Scones again, naturally

Beautiful scones

A couple of weeks ago, while I was singing and dancing about lemon curd, I may have glibly referenced the terribleness of scones in the United States. I stand by that. In my experience, scones are dense, dry and tasteless. I suspect that people only eat them because they think it makes them seem sophisticated and worldly, and maybe also because muffins are kind of embarrassing to eat in public.

Muffins are awkward.

How. EVER.

I recently tried an Australian scone recipe, expecting very little. Even awful scones, I figured, would be one more thing I could cover in glorious lemon curd. And then the unforeseeable happened, just like Mayhem said it would.

They were amazing.

Scones with lemon curd

They were fluffy inside, a little crisp outside, and satisfying all over. When they first came out of the oven, they were also warm. And when they stopped being warm they didn’t stop being fluffy, crisp and satisfying.

Imagine the ideal buttermilk biscuit. The inner texture of these scones is similar, but with neither the turns-to-glue-in-your-mouth property that characterizes drop biscuits (a quality I happen to love, but didn’t miss) nor the tough breadiness of the rolled-out-and-cut-into-circles biscuits. These scones were, I might venture to say, more perfect than a perfect buttermilk biscuit.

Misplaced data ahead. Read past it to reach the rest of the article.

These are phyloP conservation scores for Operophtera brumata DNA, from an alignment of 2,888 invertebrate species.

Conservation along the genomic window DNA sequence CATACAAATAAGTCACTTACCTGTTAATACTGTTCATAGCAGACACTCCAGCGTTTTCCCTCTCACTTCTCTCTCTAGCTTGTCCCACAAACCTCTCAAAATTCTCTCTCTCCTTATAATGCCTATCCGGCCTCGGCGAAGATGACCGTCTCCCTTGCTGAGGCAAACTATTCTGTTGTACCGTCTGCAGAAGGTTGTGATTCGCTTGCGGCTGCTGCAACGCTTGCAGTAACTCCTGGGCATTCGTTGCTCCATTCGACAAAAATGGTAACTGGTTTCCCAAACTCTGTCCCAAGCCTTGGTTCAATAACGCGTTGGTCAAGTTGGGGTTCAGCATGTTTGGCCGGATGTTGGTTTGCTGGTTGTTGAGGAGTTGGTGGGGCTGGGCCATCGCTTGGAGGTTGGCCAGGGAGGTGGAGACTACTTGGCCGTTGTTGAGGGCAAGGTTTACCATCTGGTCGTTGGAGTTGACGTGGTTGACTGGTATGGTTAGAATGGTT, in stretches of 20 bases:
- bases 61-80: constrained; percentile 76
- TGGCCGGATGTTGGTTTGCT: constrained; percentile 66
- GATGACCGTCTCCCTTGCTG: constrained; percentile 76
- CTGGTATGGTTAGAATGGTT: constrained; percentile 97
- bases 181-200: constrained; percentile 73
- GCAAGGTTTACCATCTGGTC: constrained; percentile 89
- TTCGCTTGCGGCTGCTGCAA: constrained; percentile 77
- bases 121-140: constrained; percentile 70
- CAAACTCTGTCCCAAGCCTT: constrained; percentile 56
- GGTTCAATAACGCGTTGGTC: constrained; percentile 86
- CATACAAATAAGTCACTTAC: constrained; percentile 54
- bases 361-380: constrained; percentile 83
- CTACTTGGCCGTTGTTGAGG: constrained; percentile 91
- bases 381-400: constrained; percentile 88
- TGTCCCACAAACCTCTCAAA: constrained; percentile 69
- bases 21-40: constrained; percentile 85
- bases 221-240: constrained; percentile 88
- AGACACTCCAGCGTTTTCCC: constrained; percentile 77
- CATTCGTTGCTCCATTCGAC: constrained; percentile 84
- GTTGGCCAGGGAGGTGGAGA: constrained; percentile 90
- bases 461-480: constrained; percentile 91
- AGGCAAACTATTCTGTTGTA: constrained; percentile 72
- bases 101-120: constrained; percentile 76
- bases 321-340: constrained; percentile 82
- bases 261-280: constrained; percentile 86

They were easy. And I made them with things I already had in the house. And they didn’t take a lot of time or cleanup. In fact, by the third time I made them, I figured out how to do it with just one mixing bowl, a couple of measuring cups and spoons, and a baking sheet.

That third time? That was the day after I found the recipe. After I tried them once, I made another batch the next morning for breakfast. Then in the evening, I made them again because I had company. And then I was out of cream and I thought, yeah, I should probably hold off on buying more cream for a little while, because I’ve eaten like two dozen scones this week.

I bought more cream the next day. You only live once.

CWA scones

Scones from the Country Women’s Association of Australia

(Adapted for American kitchens from a recipe by Yvonne Dighton)

  • 2 cups all-purpose flour, plus extra for dusting
  • 1 Tbsp baking powder
  • 3/4 tsp salt
  • 2/3 cup heavy cream
  • 2/3 cup milk
  1. Preheat oven to 425F. Prepare a baking sheet with greased parchment paper or a silicone mat.
  2. Sift or stir together dry ingredients. (Sifting may yield fluffier scones, but if you choose instead to stir, be very thorough.)
  3. With a pastry cutter or butter knives, gradually cut the cream into the dry ingredients, then continue to do this with the milk until the mixture is wet enough to come together as a soft dough. The dough should not be especially sticky. (If it becomes sticky, add more flour, 1 tsp at a time.)
  4. Dust the top of the dough with flour and lift it out of the bowl with your hands, then dust the bowl itself with flour so that you can return the dough to the bowl and there form it into a big flour-coated ball. Do not, under any circumstances, knead.